Since the recent police killings of unarmed black people in Ferguson, Baltimore, Staten Island and elsewhere, Obama has appointed various task forces to study the "issue." He's even invited some BLM activists to the White House for co-optive photo ops. Having been given a temporary "seat at the table," they should have been properly grateful.

 Over in Chicago, site of Obama's future billion-dollar shrine to himself, neoliberal pal Mayor Rahm Emanuel has bared his own pathological pragmatism by refusing to resign after covering up the shooting death of an unarmed black teenager. He is most recently showing how open he is to compromise by also ignoring the recommendations contained in a scathing report which proves that the Chicago Police Department is, indeed, institutionally racist.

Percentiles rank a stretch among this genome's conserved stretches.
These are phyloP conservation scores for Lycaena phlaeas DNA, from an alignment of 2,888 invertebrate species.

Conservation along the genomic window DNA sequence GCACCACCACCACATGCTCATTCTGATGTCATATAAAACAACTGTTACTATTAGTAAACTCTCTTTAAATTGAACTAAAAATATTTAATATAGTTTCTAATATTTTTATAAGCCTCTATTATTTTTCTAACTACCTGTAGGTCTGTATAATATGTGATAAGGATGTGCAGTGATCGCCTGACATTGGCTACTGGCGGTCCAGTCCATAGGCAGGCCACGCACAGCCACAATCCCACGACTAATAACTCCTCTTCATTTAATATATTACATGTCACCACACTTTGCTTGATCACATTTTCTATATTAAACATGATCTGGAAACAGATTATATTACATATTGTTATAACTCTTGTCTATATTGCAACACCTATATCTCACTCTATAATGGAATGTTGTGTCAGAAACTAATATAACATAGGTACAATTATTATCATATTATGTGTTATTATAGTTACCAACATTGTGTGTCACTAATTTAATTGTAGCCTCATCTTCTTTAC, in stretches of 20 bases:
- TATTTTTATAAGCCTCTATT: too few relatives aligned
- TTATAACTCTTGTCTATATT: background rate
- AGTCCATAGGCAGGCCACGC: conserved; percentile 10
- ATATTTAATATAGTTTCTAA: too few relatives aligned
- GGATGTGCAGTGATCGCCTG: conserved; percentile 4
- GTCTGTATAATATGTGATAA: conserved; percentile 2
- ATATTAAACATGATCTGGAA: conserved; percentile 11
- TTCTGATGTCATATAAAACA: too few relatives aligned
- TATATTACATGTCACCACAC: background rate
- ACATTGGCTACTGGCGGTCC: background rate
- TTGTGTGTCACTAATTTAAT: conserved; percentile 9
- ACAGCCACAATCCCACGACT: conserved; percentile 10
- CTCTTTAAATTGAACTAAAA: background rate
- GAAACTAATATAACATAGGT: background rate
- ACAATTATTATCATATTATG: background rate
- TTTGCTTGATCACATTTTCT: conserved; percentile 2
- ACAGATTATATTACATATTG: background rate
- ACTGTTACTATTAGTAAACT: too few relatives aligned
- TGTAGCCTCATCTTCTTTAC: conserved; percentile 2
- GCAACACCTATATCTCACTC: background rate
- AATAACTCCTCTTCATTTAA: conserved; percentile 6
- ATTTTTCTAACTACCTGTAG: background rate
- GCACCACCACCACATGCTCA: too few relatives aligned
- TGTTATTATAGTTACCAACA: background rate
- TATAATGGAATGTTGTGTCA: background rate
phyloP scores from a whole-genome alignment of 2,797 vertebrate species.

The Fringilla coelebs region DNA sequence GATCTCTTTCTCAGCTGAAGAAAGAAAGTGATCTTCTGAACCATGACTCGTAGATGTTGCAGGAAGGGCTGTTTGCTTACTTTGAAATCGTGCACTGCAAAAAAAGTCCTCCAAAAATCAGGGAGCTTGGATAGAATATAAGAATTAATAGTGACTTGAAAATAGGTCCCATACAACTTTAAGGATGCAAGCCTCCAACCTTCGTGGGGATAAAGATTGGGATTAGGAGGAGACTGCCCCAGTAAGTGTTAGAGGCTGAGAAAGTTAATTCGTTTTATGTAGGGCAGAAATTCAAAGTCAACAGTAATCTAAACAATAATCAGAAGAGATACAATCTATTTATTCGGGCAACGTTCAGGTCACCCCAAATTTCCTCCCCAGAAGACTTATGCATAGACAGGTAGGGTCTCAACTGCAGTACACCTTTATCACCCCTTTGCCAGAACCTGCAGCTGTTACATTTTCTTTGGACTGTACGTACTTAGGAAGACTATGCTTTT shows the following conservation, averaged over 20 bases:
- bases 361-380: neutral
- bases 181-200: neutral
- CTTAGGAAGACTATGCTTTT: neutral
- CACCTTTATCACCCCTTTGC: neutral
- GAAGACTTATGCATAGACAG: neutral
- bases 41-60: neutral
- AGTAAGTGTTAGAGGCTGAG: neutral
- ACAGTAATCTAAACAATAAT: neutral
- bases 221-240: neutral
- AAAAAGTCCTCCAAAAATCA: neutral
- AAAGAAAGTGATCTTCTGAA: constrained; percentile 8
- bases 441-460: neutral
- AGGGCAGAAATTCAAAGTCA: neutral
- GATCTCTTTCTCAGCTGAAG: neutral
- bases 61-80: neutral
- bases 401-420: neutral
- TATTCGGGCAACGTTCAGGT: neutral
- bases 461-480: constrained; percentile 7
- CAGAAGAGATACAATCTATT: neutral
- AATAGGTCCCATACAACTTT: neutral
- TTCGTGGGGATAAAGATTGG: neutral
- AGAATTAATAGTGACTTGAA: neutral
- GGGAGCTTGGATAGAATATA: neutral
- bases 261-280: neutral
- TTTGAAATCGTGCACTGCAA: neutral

The mayor is taking the initiative to eventually start making some of the changes to prevent further police murders, eventually:
CITY’S PLAN Eddie Johnson, the new police superintendent, has held “bridge meetings” with residents in recent days and has pledged to continue those. The Chicago police have also started using “restorative justice” to connect officers with young people of different cultures to discuss race, bias and other issues. “Trust is at the heart of good policing, safe communities, and is the central challenge facing Chicago today,” Mr. Johnson said in the mayor’s statement. “These reforms are a down payment on restoring that trust.”